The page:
Directed by Peter Berg
Starring Taylor Kitsch, Liam Neeson
Running Time 131 Minutes, Rated PG-13
1.5 Mitch’s out of 5
Mitch Hansch/ movieswithmitch.com
You’ve sunk my perfectly good afternoon.
Do cliches float? The answer is a big wet no. From the Hasbro board game you loved as a child comes the film adaptation that nobody asked for. Propelled by models and rappers posing as actors who spout out some truly gaudy dialogue. Hasbro and Universal shelled out 209 million to make the film, but you'll have more fun spending the 15 bucks on the board game.
Taylor Kitsch, who’s no stranger to 2012 big budget duds (John Carter), stars as Alex Hopper, the usual slacker with loads of unused potential. After a chicken burrito incident that gets him a would-be-felony and a girl, played by a would-be-actress Brooklyn Decker, he’s yelled into the Navy from his older straight-edged brother, cringingly played by Alexander Skarsgård. Next thing we see, Alex is somehow far advanced in the Navy but still a troublesome manchild, whose girl wouldn’t you know is the daughter of the Navy’s top Admiral Shane, played by one of the top tough guys Liam Neeson, who has less than 15 minutes of screentime but I’m sure collected a hefty check.
Then, just like the board game, aliens invade our seas and it’s up to our Navy’s best...kind of... to save humanity. Director Peter Berg keeps things fast and explosive, but at an incredibly bloated running time and cornball drama. Many of Bergs set pieces are played like Martin and Lewis antics, trying to get yucks but run amok.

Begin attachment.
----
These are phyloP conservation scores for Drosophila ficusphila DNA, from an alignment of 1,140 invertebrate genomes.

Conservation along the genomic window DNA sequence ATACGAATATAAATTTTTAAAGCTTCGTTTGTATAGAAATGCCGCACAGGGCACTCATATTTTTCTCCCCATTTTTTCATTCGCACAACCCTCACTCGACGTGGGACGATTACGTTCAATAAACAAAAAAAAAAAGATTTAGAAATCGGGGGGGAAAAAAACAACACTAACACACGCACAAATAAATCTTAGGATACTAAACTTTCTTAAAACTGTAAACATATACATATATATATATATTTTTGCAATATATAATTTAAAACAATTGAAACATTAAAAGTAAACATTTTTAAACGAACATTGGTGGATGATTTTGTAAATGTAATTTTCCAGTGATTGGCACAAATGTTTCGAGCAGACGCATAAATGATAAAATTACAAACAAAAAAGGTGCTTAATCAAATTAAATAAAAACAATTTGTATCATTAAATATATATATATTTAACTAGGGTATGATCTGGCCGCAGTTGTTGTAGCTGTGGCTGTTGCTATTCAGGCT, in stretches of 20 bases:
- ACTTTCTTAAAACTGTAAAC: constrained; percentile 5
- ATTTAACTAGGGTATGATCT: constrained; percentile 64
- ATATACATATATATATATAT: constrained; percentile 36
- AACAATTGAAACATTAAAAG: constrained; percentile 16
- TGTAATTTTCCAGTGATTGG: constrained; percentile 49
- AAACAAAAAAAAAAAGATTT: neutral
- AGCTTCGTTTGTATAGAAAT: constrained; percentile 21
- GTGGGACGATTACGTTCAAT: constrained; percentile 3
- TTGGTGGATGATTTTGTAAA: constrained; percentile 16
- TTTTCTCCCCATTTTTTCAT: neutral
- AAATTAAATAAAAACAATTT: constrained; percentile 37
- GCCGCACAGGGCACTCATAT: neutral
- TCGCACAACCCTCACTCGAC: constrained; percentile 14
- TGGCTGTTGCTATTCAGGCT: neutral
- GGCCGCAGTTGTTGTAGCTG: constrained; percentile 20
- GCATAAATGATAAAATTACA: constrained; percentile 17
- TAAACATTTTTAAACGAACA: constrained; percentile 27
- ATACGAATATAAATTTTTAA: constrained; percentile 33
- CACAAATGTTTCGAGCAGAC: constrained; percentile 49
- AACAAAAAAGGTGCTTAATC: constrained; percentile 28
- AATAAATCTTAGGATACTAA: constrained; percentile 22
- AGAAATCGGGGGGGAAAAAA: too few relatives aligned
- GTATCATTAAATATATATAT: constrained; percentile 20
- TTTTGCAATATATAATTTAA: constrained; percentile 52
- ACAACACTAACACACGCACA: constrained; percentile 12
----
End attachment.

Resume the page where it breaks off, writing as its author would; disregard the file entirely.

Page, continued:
Maybe this makes me a bad person, but Bergs decision to cast actual disabled vet Gregory D. Gadson, who has no previous acting experience as disabled vet Lieutenant Colonel Mick Canales and who has more screen time than Neeson, was a very poor move. Intended, I’m sure, to give respect to the brave individuals who risk their lives for our freedom (which did register with me, but only for a moment) I was consumed by how bad of an actor Gadson is, not to his fault since Berg set him out, but bad nonetheless. Berg’s patriotism is admirable but doesn’t come off with the motive intended, proved in a later painful-to-watch sequence as obvious real life vets are used for a sequence to get the long retired Battleship “Missouri” back running.
It’s often thought that these kind of escapist films are only as good as its villain. In that case, “Battleship” is dumb, very very dumb. An alien race that has far superior technology and wages war on planet Earth, but has the military prowess of a caveman. Their weapons, including a massive Sonic-like destructor ball could easily wipe out all in it’s path, but the visitors have no method to their madness by opening strike against some vessels and leaving others alone, only, of course for that to come and bite them in their alien behinds.
The aliens war strategy is kind of like if it were me versus my mortal enemy. Let’s say he has 1000 knives at his disposal, but he put them in the hands of a 1000 angry babies to defeat me. I’d like to think I would win, but there are so many questions right? Why would my mortal enemy trust in angry babies to kill me, and why are these babies so angry, and who did I piss off enough to send knife wielding infants my way, but that’s my point here. Director Peter Berg and writers Erich Hoeber, Jon Hoeber use that kind of reasoning in their protagonists.
“Battleship” is everything a summer popcorn movie shouldn’t be. You like popcorn, that’s great, so do I, so do yourself a favor and go see The Avenger’s for a third or fourth time. By the end of the film I was smacking my ear, trying to get the water out.
By the end of the film I was smacking my “this”, trying to get the water out.